The plug-in electric car has a 13 kWh onboard EV battery with a 59 km range (WLTP). Though the real-world EV range will be lower, possibly closer to 50 km (emission-free), the EV still has much to offer those keen to save money by driving on pure electric mode. Depending on the cost of charging, driving an electric car will cost between 5 cents and 10 cents per km i.e. far cheaper compared to calling on the internal combustion engine (ICE).
The PHEV is not DC charging compatible (most PHEVs are not) and has a 3.6 kW onboard AC charger. Quite typical for a PHEV in this price segment. We discourage the use of a 3-PIN domestic plug for charging and encourage charging via a dedicated home EV charger. The PHEV can be fully charged in 3.5 hours.
Though the zero-emission electric range is limited to 59 km, most of us would not require much more for our daily needs. In fact, the majority of motorists drive at an average 50 km per day. So for all the shorter commutes to the school, high street, grocery store etc, driving on e-mode is a perfect fit!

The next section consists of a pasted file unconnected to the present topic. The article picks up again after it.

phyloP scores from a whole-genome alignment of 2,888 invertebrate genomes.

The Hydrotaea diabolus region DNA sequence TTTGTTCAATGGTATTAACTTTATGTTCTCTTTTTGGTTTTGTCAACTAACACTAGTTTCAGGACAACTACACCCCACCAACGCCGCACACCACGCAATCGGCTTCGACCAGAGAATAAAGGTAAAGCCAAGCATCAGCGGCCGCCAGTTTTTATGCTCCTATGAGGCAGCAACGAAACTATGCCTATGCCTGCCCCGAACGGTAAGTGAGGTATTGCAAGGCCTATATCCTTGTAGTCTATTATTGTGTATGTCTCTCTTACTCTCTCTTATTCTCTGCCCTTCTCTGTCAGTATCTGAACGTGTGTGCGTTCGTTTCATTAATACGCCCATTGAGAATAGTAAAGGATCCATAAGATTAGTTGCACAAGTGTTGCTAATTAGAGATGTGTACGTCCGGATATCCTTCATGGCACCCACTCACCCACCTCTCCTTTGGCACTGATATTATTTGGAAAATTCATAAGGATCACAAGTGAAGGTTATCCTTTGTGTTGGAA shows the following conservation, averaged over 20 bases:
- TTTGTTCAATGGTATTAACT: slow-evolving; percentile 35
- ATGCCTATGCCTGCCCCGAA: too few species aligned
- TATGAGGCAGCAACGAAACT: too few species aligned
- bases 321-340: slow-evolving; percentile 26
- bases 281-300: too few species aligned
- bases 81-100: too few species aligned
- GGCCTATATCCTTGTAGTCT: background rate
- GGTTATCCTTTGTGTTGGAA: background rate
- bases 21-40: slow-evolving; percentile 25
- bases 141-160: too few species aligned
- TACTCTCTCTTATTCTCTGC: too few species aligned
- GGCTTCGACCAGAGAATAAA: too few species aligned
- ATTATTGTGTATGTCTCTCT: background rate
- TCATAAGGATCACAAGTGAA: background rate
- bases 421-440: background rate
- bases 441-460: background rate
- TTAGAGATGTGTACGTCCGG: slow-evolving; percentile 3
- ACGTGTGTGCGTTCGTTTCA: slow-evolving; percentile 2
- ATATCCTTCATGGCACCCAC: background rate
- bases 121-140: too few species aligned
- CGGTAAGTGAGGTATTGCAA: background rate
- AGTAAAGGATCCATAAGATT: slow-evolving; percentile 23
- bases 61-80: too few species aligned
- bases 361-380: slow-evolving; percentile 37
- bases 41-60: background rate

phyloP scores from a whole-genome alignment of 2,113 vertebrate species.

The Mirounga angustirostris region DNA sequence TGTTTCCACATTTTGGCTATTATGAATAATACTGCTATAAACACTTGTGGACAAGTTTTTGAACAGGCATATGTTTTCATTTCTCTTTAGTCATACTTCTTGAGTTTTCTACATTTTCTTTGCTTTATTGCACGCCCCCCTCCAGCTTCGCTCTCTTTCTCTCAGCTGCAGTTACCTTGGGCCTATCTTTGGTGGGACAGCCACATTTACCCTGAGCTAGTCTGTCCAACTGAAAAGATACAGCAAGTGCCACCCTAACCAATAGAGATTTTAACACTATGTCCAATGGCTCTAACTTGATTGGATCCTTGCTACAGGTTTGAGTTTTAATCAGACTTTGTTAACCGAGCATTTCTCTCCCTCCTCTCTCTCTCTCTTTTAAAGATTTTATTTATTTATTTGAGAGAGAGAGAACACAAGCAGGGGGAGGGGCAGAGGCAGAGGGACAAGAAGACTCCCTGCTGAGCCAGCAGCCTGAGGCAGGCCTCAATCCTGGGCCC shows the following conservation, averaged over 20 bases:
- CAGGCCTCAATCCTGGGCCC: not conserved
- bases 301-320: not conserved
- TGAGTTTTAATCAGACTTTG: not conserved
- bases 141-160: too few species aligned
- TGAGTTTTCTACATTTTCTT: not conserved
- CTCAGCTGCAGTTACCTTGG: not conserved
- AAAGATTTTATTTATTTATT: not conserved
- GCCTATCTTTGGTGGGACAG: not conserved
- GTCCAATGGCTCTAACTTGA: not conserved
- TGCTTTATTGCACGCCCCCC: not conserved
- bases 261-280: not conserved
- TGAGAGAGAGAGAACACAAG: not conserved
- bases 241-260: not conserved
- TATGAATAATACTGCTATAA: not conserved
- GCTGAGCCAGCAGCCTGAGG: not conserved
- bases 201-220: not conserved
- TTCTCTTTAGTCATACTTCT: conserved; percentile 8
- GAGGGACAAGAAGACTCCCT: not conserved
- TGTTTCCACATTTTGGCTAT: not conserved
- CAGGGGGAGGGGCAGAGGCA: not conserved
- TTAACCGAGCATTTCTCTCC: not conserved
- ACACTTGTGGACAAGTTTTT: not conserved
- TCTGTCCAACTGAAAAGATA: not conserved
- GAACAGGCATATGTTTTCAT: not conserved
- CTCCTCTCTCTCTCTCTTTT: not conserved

Even, for those that drive to work, driving on electric mode works well, as the electric car can be charged at home and at work (workplace EV charging)! For those weekend getaways, the petrol engine can be utilised for the longer drives.
Bottom-line, if you are not driving electric, you are not saving money. Moreover, driving in e-mode also further improves the efficiency of the electric vehicle. Skoda claims the PHEV has a fuel economy up to 1.0 l/100km. Real-world economy will certainly be less efficient, but substantially better compared to the conventional internal combustion (ICE) variant.
In terms of performance, the Skoda Superb EV delivers a decent experience. The 1.4-litre TSI iV petrol engine (4-cylinders) is paired with an electric motor. The plug-in electric car can achieve 0-100 km/h in 7.7 seconds. The top speed of the EV is 225 km/h. The total system performance is 218 PS and 250 Nm torque. Certainly suitable for city and motorway driving. Of course, do keep in mind that the EV also benefits from instant torque.